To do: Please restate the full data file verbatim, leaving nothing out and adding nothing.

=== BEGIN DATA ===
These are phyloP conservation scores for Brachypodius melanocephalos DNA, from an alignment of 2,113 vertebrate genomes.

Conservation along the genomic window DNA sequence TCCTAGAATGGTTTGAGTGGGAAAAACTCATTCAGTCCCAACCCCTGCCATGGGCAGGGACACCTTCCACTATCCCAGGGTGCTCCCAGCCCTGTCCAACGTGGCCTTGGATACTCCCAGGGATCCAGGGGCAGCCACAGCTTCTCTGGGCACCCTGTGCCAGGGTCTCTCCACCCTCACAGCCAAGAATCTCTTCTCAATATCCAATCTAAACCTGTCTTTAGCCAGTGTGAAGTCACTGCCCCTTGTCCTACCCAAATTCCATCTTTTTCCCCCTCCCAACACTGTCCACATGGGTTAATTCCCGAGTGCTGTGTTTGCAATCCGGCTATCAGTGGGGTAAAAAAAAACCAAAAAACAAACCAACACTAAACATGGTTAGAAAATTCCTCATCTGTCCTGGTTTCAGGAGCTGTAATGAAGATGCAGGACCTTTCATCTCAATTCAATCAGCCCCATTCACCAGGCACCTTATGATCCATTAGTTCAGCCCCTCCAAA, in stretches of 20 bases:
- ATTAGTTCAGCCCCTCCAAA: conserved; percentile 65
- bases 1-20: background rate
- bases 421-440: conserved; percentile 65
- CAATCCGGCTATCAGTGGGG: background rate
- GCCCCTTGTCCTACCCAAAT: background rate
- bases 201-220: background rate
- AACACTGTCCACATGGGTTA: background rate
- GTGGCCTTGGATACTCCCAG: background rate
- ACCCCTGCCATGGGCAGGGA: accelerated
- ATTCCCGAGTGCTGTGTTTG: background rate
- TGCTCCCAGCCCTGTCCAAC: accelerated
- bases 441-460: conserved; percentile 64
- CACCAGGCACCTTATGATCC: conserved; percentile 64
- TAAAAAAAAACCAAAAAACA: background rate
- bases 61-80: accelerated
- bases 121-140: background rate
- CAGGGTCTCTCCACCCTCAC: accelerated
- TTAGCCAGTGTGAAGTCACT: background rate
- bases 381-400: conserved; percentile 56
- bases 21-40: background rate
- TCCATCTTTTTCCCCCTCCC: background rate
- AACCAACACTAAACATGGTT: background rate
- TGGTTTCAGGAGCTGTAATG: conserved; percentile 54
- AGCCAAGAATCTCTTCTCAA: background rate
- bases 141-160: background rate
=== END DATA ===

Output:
These are phyloP conservation scores for Brachypodius melanocephalos DNA, from an alignment of 2,113 vertebrate genomes.

Conservation along the genomic window DNA sequence TCCTAGAATGGTTTGAGTGGGAAAAACTCATTCAGTCCCAACCCCTGCCATGGGCAGGGACACCTTCCACTATCCCAGGGTGCTCCCAGCCCTGTCCAACGTGGCCTTGGATACTCCCAGGGATCCAGGGGCAGCCACAGCTTCTCTGGGCACCCTGTGCCAGGGTCTCTCCACCCTCACAGCCAAGAATCTCTTCTCAATATCCAATCTAAACCTGTCTTTAGCCAGTGTGAAGTCACTGCCCCTTGTCCTACCCAAATTCCATCTTTTTCCCCCTCCCAACACTGTCCACATGGGTTAATTCCCGAGTGCTGTGTTTGCAATCCGGCTATCAGTGGGGTAAAAAAAAACCAAAAAACAAACCAACACTAAACATGGTTAGAAAATTCCTCATCTGTCCTGGTTTCAGGAGCTGTAATGAAGATGCAGGACCTTTCATCTCAATTCAATCAGCCCCATTCACCAGGCACCTTATGATCCATTAGTTCAGCCCCTCCAAA, in stretches of 20 bases:
- ATTAGTTCAGCCCCTCCAAA: conserved; percentile 65
- bases 1-20: background rate
- bases 421-440: conserved; percentile 65
- CAATCCGGCTATCAGTGGGG: background rate
- GCCCCTTGTCCTACCCAAAT: background rate
- bases 201-220: background rate
- AACACTGTCCACATGGGTTA: background rate
- GTGGCCTTGGATACTCCCAG: background rate
- ACCCCTGCCATGGGCAGGGA: accelerated
- ATTCCCGAGTGCTGTGTTTG: background rate
- TGCTCCCAGCCCTGTCCAAC: accelerated
- bases 441-460: conserved; percentile 64
- CACCAGGCACCTTATGATCC: conserved; percentile 64
- TAAAAAAAAACCAAAAAACA: background rate
- bases 61-80: accelerated
- bases 121-140: background rate
- CAGGGTCTCTCCACCCTCAC: accelerated
- TTAGCCAGTGTGAAGTCACT: background rate
- bases 381-400: conserved; percentile 56
- bases 21-40: background rate
- TCCATCTTTTTCCCCCTCCC: background rate
- AACCAACACTAAACATGGTT: background rate
- TGGTTTCAGGAGCTGTAATG: conserved; percentile 54
- AGCCAAGAATCTCTTCTCAA: background rate
- bases 141-160: background rate